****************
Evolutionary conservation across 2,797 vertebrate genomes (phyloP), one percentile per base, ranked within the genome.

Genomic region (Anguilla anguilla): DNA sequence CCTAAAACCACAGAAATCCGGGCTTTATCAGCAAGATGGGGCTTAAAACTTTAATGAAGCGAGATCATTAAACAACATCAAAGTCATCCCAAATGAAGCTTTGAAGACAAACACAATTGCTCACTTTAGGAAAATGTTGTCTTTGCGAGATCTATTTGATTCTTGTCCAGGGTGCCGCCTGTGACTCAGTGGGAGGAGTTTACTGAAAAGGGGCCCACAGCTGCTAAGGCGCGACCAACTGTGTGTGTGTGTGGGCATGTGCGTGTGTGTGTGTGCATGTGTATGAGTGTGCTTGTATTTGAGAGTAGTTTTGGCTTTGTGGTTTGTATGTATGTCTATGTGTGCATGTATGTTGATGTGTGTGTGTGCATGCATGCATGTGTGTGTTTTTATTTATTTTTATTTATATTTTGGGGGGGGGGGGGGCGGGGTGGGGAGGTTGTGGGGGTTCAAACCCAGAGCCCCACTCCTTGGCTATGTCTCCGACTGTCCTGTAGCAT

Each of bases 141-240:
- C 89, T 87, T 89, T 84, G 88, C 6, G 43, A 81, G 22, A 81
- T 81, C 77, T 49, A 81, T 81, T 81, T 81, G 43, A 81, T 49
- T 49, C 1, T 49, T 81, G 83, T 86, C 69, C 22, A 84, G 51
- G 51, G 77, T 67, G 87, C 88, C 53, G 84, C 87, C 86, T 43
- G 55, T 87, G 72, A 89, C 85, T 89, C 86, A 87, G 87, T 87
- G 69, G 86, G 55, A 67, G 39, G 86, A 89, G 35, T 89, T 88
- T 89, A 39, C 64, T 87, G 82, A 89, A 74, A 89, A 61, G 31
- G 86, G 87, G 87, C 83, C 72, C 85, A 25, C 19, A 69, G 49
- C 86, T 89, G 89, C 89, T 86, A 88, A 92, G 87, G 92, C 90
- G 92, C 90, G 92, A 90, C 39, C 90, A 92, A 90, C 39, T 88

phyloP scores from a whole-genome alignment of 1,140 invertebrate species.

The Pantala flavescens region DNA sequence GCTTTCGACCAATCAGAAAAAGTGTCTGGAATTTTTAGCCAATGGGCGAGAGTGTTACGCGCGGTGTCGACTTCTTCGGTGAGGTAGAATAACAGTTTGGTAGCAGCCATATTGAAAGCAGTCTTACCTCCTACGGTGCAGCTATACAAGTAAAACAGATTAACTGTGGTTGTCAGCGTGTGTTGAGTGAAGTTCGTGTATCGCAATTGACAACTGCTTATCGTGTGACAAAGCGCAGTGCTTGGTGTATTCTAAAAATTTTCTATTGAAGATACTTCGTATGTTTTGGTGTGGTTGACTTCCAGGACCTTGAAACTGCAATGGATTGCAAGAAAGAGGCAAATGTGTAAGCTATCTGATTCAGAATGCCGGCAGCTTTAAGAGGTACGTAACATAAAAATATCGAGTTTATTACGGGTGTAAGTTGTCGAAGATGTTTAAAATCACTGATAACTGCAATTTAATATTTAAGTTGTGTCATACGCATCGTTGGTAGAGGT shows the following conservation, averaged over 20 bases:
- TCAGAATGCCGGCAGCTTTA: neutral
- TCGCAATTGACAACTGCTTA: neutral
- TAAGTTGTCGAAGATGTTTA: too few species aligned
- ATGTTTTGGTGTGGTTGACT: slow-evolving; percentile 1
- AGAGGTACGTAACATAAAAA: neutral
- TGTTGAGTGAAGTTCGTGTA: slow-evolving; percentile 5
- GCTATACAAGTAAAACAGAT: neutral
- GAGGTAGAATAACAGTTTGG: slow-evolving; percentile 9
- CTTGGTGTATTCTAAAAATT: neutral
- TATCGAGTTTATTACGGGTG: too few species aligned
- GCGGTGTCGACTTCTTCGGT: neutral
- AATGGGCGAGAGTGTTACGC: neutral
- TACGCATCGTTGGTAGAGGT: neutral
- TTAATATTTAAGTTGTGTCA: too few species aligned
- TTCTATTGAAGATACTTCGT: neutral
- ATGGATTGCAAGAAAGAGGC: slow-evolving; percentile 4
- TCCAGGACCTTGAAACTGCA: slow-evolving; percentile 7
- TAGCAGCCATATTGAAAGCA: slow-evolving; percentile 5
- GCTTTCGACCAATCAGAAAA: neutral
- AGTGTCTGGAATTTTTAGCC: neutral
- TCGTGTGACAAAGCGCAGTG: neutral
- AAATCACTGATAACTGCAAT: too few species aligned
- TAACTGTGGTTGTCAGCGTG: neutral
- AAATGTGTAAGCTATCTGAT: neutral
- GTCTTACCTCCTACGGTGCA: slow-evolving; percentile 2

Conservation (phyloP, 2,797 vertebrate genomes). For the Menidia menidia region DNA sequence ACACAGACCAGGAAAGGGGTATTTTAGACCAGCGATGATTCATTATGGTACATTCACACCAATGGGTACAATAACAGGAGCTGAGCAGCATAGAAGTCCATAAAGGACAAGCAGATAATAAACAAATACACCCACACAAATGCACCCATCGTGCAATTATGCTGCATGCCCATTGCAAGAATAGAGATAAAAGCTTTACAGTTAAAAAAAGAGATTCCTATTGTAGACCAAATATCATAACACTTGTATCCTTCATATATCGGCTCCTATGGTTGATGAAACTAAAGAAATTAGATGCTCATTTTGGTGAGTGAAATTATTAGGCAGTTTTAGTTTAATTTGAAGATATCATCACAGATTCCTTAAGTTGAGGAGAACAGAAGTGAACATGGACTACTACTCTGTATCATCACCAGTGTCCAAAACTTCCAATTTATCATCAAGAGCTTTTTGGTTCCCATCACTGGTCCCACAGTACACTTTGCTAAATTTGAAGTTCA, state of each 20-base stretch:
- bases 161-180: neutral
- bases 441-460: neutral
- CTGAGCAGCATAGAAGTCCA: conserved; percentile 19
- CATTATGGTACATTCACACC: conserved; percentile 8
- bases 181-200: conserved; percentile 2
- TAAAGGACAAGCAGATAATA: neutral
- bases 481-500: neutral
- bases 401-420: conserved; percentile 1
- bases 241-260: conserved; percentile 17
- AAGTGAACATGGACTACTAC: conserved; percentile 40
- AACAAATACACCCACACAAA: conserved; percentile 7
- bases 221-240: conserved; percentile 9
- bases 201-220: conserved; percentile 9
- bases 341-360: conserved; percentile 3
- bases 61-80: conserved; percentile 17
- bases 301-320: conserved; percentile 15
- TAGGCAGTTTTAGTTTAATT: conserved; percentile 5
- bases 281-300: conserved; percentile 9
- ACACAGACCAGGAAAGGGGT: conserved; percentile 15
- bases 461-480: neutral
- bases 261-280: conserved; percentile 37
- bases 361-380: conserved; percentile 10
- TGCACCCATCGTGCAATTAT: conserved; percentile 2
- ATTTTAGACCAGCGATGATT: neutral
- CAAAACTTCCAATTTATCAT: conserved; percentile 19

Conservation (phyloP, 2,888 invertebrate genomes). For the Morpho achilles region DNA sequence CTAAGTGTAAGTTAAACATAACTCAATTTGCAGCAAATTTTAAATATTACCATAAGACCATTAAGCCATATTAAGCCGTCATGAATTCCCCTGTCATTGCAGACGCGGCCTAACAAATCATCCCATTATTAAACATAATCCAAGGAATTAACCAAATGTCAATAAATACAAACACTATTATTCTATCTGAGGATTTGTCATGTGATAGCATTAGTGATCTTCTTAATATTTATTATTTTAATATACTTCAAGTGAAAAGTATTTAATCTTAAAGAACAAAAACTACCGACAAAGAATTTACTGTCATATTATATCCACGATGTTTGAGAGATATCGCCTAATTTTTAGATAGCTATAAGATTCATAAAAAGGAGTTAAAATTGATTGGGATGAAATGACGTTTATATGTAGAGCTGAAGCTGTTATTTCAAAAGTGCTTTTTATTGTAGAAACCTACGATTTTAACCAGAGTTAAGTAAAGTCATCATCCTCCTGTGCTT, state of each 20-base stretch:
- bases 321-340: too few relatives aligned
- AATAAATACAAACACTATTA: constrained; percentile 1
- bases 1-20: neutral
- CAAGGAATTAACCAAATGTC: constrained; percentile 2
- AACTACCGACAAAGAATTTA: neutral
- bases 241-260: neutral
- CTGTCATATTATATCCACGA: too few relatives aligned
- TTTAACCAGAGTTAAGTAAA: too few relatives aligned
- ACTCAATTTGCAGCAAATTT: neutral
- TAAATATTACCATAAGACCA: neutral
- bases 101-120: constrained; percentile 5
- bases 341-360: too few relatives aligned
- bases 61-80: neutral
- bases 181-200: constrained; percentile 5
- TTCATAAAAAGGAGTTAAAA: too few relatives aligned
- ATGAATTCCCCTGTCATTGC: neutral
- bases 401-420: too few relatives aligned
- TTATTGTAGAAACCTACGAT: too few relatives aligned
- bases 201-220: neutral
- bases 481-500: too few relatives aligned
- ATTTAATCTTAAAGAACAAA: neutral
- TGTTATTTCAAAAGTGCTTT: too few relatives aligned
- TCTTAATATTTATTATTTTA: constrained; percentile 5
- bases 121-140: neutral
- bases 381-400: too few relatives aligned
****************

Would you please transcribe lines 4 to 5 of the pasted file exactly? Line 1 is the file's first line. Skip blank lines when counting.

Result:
- C 89, T 87, T 89, T 84, G 88, C 6, G 43, A 81, G 22, A 81
- T 81, C 77, T 49, A 81, T 81, T 81, T 81, G 43, A 81, T 49